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, 8, e8356

Conserved Novel ORFs in the Mitochondrial Genome of the Ctenophore Beroe forskalii


Conserved Novel ORFs in the Mitochondrial Genome of the Ctenophore Beroe forskalii

Darrin T Schultz et al. PeerJ.


To date, five ctenophore species' mitochondrial genomes have been sequenced, and each contains open reading frames (ORFs) that if translated have no identifiable orthologs. ORFs with no identifiable orthologs are called unidentified reading frames (URFs). If truly protein-coding, ctenophore mitochondrial URFs represent a little understood path in early-diverging metazoan mitochondrial evolution and metabolism. We sequenced and annotated the mitochondrial genomes of three individuals of the beroid ctenophore Beroe forskalii and found that in addition to sharing the same canonical mitochondrial genes as other ctenophores, the B. forskalii mitochondrial genome contains two URFs. These URFs are conserved among the three individuals but not found in other sequenced species. We developed computational tools called pauvre and cuttlery to determine the likelihood that URFs are protein coding. There is evidence that the two URFs are under negative selection, and a novel Bayesian hypothesis test of trinucleotide frequency shows that the URFs are more similar to known coding genes than noncoding intergenic sequence. Protein structure and function prediction of all ctenophore URFs suggests that they all code for transmembrane transport proteins. These findings, along with the presence of URFs in other sequenced ctenophore mitochondrial genomes, suggest that ctenophores may have uncharacterized transmembrane proteins present in their mitochondria.

Keywords: Bayesian; Bioinformatics; Ctenophore; Evolution; Mitochondria; Mitogenome; ORF; Selection; Sequencing; URF.

Conflict of interest statement

The authors declare that they have no competing Interests.


Figure 1
Figure 1. The ctenophore Beroe forskalii.
Figure 2
Figure 2. The B. forskalii mitogenome.
Each black concentric circle of the inner layer is one Oxford Nanopore read, organized from the longest reads on the outside of the track to the shortest on the inside. The annotation shows the direction and length of the predicted coding sequences (green) and the ribosomal RNAs (purple). Overlapping coding sequences are shown with an overlapping chevron on the 5′ end of the downstream gene. The outermost layer is a histogram of RNA-seq log-transformed read coverage at that position.
Figure 3
Figure 3. Ctenophore mitochondrial synteny map.
A synteny map of the ctenophore mitochondrial genomes. The opacity of the “brush stroke”-like bars connecting the same gene between two species increases with positional amino acid similarity using the BLOSUM62 matrix. Exact matches for ribosomal RNAs are opaque lines, while mismatches and gaps are not displayed. This plot was generated using the program pauvre synteny.
Figure 4
Figure 4. Ctenophore mitochondrial phylogeny.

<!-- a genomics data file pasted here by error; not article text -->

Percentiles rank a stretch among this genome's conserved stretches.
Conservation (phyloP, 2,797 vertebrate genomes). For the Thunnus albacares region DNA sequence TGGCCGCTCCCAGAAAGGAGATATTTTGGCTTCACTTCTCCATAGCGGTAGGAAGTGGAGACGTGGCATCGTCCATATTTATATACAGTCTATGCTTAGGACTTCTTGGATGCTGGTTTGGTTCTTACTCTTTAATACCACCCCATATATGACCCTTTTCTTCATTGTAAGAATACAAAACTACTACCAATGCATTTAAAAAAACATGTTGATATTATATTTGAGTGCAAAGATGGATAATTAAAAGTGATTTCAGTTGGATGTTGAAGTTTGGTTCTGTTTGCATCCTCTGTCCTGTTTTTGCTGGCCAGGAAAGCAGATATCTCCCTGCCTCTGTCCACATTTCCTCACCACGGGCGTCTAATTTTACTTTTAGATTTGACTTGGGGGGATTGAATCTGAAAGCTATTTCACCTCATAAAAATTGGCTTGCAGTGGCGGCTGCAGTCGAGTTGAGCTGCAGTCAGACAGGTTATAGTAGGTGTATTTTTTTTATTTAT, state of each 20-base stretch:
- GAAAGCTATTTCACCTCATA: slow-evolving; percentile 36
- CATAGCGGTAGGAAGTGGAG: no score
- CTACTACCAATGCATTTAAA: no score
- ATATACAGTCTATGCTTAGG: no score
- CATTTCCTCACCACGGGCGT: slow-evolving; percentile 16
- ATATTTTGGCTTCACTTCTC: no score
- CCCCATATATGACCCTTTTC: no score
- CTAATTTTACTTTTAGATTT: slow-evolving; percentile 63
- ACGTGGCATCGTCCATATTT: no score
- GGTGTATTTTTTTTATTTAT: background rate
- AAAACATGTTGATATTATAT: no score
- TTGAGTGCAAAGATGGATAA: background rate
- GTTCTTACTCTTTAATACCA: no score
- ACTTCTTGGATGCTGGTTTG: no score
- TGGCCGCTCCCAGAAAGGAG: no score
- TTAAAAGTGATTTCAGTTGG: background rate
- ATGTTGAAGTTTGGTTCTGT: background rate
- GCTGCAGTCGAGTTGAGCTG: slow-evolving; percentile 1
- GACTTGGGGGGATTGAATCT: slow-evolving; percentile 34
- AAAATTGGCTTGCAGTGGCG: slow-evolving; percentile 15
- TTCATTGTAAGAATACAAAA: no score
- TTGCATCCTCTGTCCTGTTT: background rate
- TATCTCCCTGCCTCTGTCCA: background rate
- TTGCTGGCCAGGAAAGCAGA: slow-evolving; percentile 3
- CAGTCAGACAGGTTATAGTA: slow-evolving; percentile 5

This phylogeny contains the loci COX1, COX2, COX3, CYTB, ND1, ND2, ND3, ND4, ND4L, ND5 and ND6 independently aligned with MAFFT (Katoh et al., 2002) then concatenated together. No sites were removed from the amino acid matrix. Two phylogenies were created (1) using RAxML with rapid bootstrapping and (2) using Phylobayes with the CAT + GTR + Γ model, three chains, and convergence until the max difference between chains was less than 0.1. Both trees reconstructed the same topology. The branch lengths and scale shown are from the RAxML tree. The RAxML bootstrap values/Phylobayes posterior probabilities of each node are shown within the ctenophore clade.
Figure 5
Figure 5. Bayesian likelihood of ORFs being coding or noncoding.
These plots show the locus length versus the log-likelihood ratio distributions of the LOOCV trials for each noncoding, coding sequence, or test sequence (B. forskalii URF1 and URF2). (A) Beroe forskalii, (B) Chlamydomonas, (C) Daphnia, (D) Drosophila, (E) Homo, (F) Strongylocentrotus. Dotted lines are linear fits to the log-likelihood values for each simulation. Log-likelihood ratios less than zero mean that the sequence’s trinucleotide frequency was more similar to the trinucleotide frequency of noncoding sequence than that of known protein-coding sequence. Similarly, values greater than zero indicate a better match to known protein-coding sequences. For all species we tested, with the exception of ND6 in human and RTL in Chlamydomonas, we found that the novel Bayesian likelihood test for protein coding likelihood presented in this paper unambiguously can differentiate between coding and noncoding sequences for loci longer than 500 bp. The alignments used in these analyses are the same as those used in Table S5; Fig. S5.

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Grant support

This work was supported by the David and Lucile Packard Foundation, the Monterey Bay Aquarium Research Institute, the University of California Biomolecular Engineering and Bioinformatics Department, NSF DEB-1542679; United States National Science Foundation GRFP DGE 1339067 to Darrin T. Schultz; and National Human Genome Research Institute/National Institute of Health NRSA Training Grant 5T32HG008345 and National Institute of Health NHLBI TOPMed U01 1U01HL137183 to Jordan M. Eizenga. The funders had no role in study design, data collection and analysis, decision to publish, or preparation of the manuscript.

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